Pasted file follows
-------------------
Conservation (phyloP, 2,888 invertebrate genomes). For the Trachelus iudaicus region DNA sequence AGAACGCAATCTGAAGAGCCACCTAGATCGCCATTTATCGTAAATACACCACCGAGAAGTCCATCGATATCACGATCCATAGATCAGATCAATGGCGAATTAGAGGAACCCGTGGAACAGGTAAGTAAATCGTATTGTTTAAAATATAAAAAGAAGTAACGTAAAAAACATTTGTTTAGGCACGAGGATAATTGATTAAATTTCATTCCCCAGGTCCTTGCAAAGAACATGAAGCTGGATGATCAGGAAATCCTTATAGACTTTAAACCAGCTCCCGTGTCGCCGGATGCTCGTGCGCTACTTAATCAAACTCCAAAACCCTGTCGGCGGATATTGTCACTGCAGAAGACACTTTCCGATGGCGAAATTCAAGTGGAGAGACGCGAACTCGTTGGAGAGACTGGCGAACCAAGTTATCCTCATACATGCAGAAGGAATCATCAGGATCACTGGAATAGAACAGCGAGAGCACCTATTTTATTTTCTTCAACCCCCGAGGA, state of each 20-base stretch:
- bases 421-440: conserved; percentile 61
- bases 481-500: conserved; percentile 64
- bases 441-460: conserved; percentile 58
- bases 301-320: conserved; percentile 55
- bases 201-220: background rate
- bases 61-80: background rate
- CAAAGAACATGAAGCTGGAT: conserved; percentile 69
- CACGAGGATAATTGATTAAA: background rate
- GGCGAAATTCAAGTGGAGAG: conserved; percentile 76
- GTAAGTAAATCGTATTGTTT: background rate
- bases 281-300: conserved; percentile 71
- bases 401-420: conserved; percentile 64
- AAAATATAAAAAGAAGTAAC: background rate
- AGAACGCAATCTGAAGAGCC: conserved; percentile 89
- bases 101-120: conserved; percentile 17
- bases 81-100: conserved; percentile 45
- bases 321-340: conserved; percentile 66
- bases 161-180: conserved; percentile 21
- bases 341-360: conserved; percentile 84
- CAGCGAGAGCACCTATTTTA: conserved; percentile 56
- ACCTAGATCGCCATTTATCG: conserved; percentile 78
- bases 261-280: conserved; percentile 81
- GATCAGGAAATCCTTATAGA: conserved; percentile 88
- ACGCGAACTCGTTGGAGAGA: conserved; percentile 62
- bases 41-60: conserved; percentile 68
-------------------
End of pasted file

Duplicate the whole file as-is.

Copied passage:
Conservation (phyloP, 2,888 invertebrate genomes). For the Trachelus iudaicus region DNA sequence AGAACGCAATCTGAAGAGCCACCTAGATCGCCATTTATCGTAAATACACCACCGAGAAGTCCATCGATATCACGATCCATAGATCAGATCAATGGCGAATTAGAGGAACCCGTGGAACAGGTAAGTAAATCGTATTGTTTAAAATATAAAAAGAAGTAACGTAAAAAACATTTGTTTAGGCACGAGGATAATTGATTAAATTTCATTCCCCAGGTCCTTGCAAAGAACATGAAGCTGGATGATCAGGAAATCCTTATAGACTTTAAACCAGCTCCCGTGTCGCCGGATGCTCGTGCGCTACTTAATCAAACTCCAAAACCCTGTCGGCGGATATTGTCACTGCAGAAGACACTTTCCGATGGCGAAATTCAAGTGGAGAGACGCGAACTCGTTGGAGAGACTGGCGAACCAAGTTATCCTCATACATGCAGAAGGAATCATCAGGATCACTGGAATAGAACAGCGAGAGCACCTATTTTATTTTCTTCAACCCCCGAGGA, state of each 20-base stretch:
- bases 421-440: conserved; percentile 61
- bases 481-500: conserved; percentile 64
- bases 441-460: conserved; percentile 58
- bases 301-320: conserved; percentile 55
- bases 201-220: background rate
- bases 61-80: background rate
- CAAAGAACATGAAGCTGGAT: conserved; percentile 69
- CACGAGGATAATTGATTAAA: background rate
- GGCGAAATTCAAGTGGAGAG: conserved; percentile 76
- GTAAGTAAATCGTATTGTTT: background rate
- bases 281-300: conserved; percentile 71
- bases 401-420: conserved; percentile 64
- AAAATATAAAAAGAAGTAAC: background rate
- AGAACGCAATCTGAAGAGCC: conserved; percentile 89
- bases 101-120: conserved; percentile 17
- bases 81-100: conserved; percentile 45
- bases 321-340: conserved; percentile 66
- bases 161-180: conserved; percentile 21
- bases 341-360: conserved; percentile 84
- CAGCGAGAGCACCTATTTTA: conserved; percentile 56
- ACCTAGATCGCCATTTATCG: conserved; percentile 78
- bases 261-280: conserved; percentile 81
- GATCAGGAAATCCTTATAGA: conserved; percentile 88
- ACGCGAACTCGTTGGAGAGA: conserved; percentile 62
- bases 41-60: conserved; percentile 68